Lawmakers Take Issue With White House Proposal on Political Donations
Lawmakers from both sides of the aisle aired their grievances Thursday about a draft proposal from the White House that makes federal contractors disclose their political contributions.
"Doing this ahead of the fact; doing this ahead of the contract award and having that information out there can serve no other purpose than to be politically motivated," Rep. Sam Graves, R-Mo. said at a joint hearing of the House oversight and small business committees.
Federal Procurement Director Daniel Gordon said the proposal isn't final, but contractors will be protected, regardless of their political preferences.
"Agencies may consider only the factors that are set out in the solicitation - nothing more, nothing less," Gordon said.
Bipartisan opposition to the proposal grew, when Democratic Missouri Sen. Claire McCaskill joined Connecticut Sen. Joe Lieberman, an independent, in a letter to the president with a warning.
"[R]equiring businesses to disclose their political activity when making an offer risks injecting politics into the contracting process," Lieberman said.
Rep. Darrell Issa, R-Calif., chairman of the House Oversight committee who has vowed to investigate many Obama administration policies this year, took a more personal swipe at the president, saying contractors are fearing "...a corrupt Chicago-style spoils system where contracts are tied to partisan political affiliations."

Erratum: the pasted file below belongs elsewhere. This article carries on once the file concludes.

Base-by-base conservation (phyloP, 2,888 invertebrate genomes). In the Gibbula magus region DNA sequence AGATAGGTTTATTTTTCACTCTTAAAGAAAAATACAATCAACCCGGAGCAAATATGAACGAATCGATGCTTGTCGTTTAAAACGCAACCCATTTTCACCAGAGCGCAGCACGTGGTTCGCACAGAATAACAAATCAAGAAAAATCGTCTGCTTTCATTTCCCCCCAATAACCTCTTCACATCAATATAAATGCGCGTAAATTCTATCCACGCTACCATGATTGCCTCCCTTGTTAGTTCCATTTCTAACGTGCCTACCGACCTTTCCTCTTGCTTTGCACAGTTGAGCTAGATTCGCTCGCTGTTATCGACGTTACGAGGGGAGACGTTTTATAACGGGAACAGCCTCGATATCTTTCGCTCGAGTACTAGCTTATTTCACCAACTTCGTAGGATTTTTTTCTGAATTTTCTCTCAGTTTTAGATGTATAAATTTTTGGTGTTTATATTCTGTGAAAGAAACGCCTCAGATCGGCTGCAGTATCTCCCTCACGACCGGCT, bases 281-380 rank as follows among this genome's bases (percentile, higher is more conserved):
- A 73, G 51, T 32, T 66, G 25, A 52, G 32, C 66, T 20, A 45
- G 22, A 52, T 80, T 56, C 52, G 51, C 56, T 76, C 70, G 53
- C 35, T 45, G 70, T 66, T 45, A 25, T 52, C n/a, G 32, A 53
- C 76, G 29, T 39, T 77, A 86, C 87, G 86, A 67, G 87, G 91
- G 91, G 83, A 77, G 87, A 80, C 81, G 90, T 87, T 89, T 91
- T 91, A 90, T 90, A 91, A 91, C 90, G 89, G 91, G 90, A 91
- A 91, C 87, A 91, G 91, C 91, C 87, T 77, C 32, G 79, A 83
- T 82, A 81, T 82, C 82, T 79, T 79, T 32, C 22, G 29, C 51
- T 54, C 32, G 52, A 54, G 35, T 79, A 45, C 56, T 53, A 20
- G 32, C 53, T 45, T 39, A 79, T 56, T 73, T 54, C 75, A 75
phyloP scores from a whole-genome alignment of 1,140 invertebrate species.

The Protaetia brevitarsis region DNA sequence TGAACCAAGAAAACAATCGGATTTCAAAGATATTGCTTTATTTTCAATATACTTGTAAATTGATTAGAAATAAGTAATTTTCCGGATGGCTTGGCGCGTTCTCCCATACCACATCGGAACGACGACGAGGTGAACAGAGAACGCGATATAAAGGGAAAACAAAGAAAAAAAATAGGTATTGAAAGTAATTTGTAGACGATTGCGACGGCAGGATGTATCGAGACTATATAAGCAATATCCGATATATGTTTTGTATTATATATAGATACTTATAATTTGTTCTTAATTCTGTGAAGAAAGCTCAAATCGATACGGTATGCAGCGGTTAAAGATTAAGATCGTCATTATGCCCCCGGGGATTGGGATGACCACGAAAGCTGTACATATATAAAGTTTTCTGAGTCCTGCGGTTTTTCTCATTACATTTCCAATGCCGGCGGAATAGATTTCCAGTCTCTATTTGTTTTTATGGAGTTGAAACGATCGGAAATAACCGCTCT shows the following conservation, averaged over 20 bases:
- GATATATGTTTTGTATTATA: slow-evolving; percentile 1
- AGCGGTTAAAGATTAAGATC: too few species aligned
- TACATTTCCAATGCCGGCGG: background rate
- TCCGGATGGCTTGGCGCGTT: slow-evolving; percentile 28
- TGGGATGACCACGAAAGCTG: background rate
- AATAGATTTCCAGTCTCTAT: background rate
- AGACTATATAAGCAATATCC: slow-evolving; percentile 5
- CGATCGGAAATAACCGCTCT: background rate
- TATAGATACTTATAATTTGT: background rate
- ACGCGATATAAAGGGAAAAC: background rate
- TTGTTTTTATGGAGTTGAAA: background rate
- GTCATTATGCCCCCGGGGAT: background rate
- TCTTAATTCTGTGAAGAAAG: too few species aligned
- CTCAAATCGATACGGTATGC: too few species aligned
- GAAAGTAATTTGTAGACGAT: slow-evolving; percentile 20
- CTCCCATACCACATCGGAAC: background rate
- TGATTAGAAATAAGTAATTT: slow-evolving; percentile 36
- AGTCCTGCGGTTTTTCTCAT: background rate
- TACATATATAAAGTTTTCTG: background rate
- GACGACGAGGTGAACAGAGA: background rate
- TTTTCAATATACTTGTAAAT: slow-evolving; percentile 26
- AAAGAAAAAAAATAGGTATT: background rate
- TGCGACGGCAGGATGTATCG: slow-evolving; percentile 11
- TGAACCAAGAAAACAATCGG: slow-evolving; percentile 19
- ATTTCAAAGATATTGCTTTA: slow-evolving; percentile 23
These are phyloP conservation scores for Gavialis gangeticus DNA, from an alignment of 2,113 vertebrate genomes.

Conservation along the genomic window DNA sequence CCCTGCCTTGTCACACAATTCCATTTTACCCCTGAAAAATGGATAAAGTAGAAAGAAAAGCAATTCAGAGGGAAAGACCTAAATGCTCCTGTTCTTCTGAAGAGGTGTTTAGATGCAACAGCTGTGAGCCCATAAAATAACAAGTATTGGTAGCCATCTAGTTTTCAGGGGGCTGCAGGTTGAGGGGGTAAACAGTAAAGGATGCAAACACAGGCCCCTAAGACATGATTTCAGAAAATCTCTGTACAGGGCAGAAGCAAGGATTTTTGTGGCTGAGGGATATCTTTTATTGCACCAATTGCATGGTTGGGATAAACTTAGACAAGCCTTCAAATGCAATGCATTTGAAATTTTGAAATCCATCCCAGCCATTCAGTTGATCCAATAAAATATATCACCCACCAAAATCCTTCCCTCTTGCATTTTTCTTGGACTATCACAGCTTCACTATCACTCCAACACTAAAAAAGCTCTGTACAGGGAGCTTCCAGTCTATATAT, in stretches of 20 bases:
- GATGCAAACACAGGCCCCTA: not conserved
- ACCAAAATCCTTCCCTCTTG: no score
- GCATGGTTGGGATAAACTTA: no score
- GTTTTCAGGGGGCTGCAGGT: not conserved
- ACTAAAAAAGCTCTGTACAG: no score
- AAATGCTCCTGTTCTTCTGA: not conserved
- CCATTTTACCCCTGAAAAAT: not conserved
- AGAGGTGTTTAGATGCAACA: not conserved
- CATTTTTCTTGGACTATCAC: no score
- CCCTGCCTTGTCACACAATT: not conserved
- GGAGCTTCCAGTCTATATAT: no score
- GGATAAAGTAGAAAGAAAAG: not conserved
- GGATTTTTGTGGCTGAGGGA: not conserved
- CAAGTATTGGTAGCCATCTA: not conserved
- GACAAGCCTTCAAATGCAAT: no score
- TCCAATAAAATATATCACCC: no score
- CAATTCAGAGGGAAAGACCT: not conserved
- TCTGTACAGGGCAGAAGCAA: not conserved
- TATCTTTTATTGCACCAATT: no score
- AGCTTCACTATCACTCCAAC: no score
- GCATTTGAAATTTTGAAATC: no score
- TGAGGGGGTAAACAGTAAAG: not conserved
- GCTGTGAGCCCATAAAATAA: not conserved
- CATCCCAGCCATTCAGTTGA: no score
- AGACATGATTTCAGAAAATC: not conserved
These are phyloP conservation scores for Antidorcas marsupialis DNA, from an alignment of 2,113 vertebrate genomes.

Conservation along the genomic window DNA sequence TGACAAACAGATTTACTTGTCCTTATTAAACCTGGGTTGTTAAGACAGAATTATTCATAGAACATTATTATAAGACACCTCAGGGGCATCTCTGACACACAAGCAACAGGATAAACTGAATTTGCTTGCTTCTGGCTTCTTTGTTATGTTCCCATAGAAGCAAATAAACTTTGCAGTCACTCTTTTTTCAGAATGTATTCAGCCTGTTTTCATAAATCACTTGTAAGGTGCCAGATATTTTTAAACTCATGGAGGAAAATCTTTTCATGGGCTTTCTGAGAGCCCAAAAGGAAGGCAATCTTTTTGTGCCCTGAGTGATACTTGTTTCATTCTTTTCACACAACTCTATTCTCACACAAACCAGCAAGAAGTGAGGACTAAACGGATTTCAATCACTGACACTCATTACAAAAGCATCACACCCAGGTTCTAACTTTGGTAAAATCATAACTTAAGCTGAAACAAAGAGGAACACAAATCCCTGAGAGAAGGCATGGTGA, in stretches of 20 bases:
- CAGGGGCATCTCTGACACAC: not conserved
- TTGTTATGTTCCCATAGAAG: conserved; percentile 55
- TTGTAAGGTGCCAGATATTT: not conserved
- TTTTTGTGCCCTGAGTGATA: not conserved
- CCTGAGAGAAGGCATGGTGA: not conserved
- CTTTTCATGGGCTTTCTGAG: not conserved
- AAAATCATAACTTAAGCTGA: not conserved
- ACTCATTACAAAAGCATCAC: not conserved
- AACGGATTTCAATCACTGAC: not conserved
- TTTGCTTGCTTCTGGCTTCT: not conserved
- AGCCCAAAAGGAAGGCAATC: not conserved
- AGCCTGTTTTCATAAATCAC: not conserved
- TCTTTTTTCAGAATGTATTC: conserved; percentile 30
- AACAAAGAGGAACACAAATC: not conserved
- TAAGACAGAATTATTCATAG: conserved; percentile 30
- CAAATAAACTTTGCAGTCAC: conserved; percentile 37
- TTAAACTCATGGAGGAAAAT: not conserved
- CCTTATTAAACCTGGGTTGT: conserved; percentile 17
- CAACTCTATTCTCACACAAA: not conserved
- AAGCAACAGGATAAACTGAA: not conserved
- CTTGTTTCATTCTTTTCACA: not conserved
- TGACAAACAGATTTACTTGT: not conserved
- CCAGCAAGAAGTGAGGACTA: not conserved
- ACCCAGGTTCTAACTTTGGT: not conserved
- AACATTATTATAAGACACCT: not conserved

White House Press Secretary Jay Carney ignored the Chicago dig and challenged the premise.
"Disclosure is a good thing. And I'm not sure when it became a bad word or a bad idea,” Carney said at Thursday’s briefing. “Disclosure used to be something that Republicans supported very much."
Aides say the president feels the disclosure is needed because of the Supreme Court ruling in the Citizens United case that removed limits on corporate political spending more than a year ago.
But differences between Republicans and Democrats on the ruling are so wide that the federal election commission hasn't been able to write rules implementing it.
The White House has argued that the proposal is in draft form and that the president continues to look it over. They have reiterated for the administration, it’s about transparency and openness.
Gordon says federal vendors are already subject to some disclosure requirements.
"Information about lobbying, for example. It is not taken into account in the selection of contractors but it is required to be submitted. And it is publicly available," he said.
But Issa says the draft order doesn't apply to unions.
"It exempts unions which do have a limited amount of contracts and a great many grants to the federal government," he said.
Senate Minority Leader Mitch McConnell, R-Ky., on Wednesday called the proposal a disguise that would allow the administration to know a political donation and use that as a basis or denial of a contract.
Rep. Steny Hoyer, D-Md., the second ranking Democrat in the House, who has many federal workers in his Maryland district also opposes the draft order.
Gordon refused to say if he supports the order as it stands because it’s only in draft form.